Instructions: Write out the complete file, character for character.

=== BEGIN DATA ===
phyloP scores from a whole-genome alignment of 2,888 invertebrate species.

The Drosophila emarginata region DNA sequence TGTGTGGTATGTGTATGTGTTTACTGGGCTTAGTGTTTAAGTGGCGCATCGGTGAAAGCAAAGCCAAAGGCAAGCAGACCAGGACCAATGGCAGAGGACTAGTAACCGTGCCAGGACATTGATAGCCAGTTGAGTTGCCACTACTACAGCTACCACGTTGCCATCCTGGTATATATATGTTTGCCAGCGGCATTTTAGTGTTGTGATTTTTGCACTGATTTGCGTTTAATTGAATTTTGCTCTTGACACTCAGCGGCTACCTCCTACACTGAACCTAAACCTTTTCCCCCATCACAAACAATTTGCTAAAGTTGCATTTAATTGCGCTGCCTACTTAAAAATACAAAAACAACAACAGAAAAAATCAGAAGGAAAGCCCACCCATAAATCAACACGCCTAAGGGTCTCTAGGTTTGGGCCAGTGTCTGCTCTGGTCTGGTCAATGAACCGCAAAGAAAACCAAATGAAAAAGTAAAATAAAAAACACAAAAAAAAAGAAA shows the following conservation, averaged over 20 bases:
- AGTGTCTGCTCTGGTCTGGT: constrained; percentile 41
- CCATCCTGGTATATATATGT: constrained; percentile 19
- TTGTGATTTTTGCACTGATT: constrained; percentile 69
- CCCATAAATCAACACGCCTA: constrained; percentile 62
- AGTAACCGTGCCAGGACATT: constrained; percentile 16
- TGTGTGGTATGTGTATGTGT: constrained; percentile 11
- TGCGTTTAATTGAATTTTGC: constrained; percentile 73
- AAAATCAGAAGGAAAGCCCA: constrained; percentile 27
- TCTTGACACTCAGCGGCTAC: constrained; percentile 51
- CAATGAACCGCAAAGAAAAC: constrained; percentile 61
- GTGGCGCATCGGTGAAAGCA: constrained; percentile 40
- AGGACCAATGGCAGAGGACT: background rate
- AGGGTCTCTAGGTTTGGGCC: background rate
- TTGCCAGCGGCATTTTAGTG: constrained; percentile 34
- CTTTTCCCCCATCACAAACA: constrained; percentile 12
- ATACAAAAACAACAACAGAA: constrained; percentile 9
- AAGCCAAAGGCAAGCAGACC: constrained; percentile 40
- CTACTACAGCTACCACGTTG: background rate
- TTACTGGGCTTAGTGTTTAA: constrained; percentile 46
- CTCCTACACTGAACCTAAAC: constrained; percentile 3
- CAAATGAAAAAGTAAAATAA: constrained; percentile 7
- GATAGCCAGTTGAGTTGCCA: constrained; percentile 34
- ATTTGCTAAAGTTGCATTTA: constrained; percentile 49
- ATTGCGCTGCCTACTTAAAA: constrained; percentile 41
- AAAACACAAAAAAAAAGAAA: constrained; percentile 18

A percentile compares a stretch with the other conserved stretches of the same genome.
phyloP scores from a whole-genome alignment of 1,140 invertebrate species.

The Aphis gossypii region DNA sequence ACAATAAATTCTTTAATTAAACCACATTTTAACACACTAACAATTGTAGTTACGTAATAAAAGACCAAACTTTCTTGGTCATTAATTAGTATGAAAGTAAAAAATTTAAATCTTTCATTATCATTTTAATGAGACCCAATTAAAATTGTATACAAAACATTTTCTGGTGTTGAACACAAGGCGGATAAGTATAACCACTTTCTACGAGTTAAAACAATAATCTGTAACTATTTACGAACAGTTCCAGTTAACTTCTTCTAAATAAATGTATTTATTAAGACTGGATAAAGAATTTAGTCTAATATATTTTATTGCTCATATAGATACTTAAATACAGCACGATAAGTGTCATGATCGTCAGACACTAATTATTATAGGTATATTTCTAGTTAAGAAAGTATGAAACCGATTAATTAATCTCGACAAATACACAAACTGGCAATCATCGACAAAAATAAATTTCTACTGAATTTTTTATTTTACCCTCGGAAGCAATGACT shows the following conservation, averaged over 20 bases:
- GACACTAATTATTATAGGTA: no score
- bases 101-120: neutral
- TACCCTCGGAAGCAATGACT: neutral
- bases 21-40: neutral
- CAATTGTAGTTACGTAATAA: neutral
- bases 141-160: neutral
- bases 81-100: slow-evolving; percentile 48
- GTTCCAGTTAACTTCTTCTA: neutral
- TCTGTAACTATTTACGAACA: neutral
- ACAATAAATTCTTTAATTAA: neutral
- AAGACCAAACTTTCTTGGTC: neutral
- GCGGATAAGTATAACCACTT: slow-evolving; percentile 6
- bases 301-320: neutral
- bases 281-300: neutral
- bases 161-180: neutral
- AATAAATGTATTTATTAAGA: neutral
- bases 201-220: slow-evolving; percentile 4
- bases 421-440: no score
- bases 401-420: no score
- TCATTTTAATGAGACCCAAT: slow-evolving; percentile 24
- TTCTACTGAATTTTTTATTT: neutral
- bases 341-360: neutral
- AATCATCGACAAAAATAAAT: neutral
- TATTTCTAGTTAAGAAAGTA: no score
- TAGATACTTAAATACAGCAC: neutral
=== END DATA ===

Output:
phyloP scores from a whole-genome alignment of 2,888 invertebrate species.

The Drosophila emarginata region DNA sequence TGTGTGGTATGTGTATGTGTTTACTGGGCTTAGTGTTTAAGTGGCGCATCGGTGAAAGCAAAGCCAAAGGCAAGCAGACCAGGACCAATGGCAGAGGACTAGTAACCGTGCCAGGACATTGATAGCCAGTTGAGTTGCCACTACTACAGCTACCACGTTGCCATCCTGGTATATATATGTTTGCCAGCGGCATTTTAGTGTTGTGATTTTTGCACTGATTTGCGTTTAATTGAATTTTGCTCTTGACACTCAGCGGCTACCTCCTACACTGAACCTAAACCTTTTCCCCCATCACAAACAATTTGCTAAAGTTGCATTTAATTGCGCTGCCTACTTAAAAATACAAAAACAACAACAGAAAAAATCAGAAGGAAAGCCCACCCATAAATCAACACGCCTAAGGGTCTCTAGGTTTGGGCCAGTGTCTGCTCTGGTCTGGTCAATGAACCGCAAAGAAAACCAAATGAAAAAGTAAAATAAAAAACACAAAAAAAAAGAAA shows the following conservation, averaged over 20 bases:
- AGTGTCTGCTCTGGTCTGGT: constrained; percentile 41
- CCATCCTGGTATATATATGT: constrained; percentile 19
- TTGTGATTTTTGCACTGATT: constrained; percentile 69
- CCCATAAATCAACACGCCTA: constrained; percentile 62
- AGTAACCGTGCCAGGACATT: constrained; percentile 16
- TGTGTGGTATGTGTATGTGT: constrained; percentile 11
- TGCGTTTAATTGAATTTTGC: constrained; percentile 73
- AAAATCAGAAGGAAAGCCCA: constrained; percentile 27
- TCTTGACACTCAGCGGCTAC: constrained; percentile 51
- CAATGAACCGCAAAGAAAAC: constrained; percentile 61
- GTGGCGCATCGGTGAAAGCA: constrained; percentile 40
- AGGACCAATGGCAGAGGACT: background rate
- AGGGTCTCTAGGTTTGGGCC: background rate
- TTGCCAGCGGCATTTTAGTG: constrained; percentile 34
- CTTTTCCCCCATCACAAACA: constrained; percentile 12
- ATACAAAAACAACAACAGAA: constrained; percentile 9
- AAGCCAAAGGCAAGCAGACC: constrained; percentile 40
- CTACTACAGCTACCACGTTG: background rate
- TTACTGGGCTTAGTGTTTAA: constrained; percentile 46
- CTCCTACACTGAACCTAAAC: constrained; percentile 3
- CAAATGAAAAAGTAAAATAA: constrained; percentile 7
- GATAGCCAGTTGAGTTGCCA: constrained; percentile 34
- ATTTGCTAAAGTTGCATTTA: constrained; percentile 49
- ATTGCGCTGCCTACTTAAAA: constrained; percentile 41
- AAAACACAAAAAAAAAGAAA: constrained; percentile 18

A percentile compares a stretch with the other conserved stretches of the same genome.
phyloP scores from a whole-genome alignment of 1,140 invertebrate species.

The Aphis gossypii region DNA sequence ACAATAAATTCTTTAATTAAACCACATTTTAACACACTAACAATTGTAGTTACGTAATAAAAGACCAAACTTTCTTGGTCATTAATTAGTATGAAAGTAAAAAATTTAAATCTTTCATTATCATTTTAATGAGACCCAATTAAAATTGTATACAAAACATTTTCTGGTGTTGAACACAAGGCGGATAAGTATAACCACTTTCTACGAGTTAAAACAATAATCTGTAACTATTTACGAACAGTTCCAGTTAACTTCTTCTAAATAAATGTATTTATTAAGACTGGATAAAGAATTTAGTCTAATATATTTTATTGCTCATATAGATACTTAAATACAGCACGATAAGTGTCATGATCGTCAGACACTAATTATTATAGGTATATTTCTAGTTAAGAAAGTATGAAACCGATTAATTAATCTCGACAAATACACAAACTGGCAATCATCGACAAAAATAAATTTCTACTGAATTTTTTATTTTACCCTCGGAAGCAATGACT shows the following conservation, averaged over 20 bases:
- GACACTAATTATTATAGGTA: no score
- bases 101-120: neutral
- TACCCTCGGAAGCAATGACT: neutral
- bases 21-40: neutral
- CAATTGTAGTTACGTAATAA: neutral
- bases 141-160: neutral
- bases 81-100: slow-evolving; percentile 48
- GTTCCAGTTAACTTCTTCTA: neutral
- TCTGTAACTATTTACGAACA: neutral
- ACAATAAATTCTTTAATTAA: neutral
- AAGACCAAACTTTCTTGGTC: neutral
- GCGGATAAGTATAACCACTT: slow-evolving; percentile 6
- bases 301-320: neutral
- bases 281-300: neutral
- bases 161-180: neutral
- AATAAATGTATTTATTAAGA: neutral
- bases 201-220: slow-evolving; percentile 4
- bases 421-440: no score
- bases 401-420: no score
- TCATTTTAATGAGACCCAAT: slow-evolving; percentile 24
- TTCTACTGAATTTTTTATTT: neutral
- bases 341-360: neutral
- AATCATCGACAAAAATAAAT: neutral
- TATTTCTAGTTAAGAAAGTA: no score
- TAGATACTTAAATACAGCAC: neutral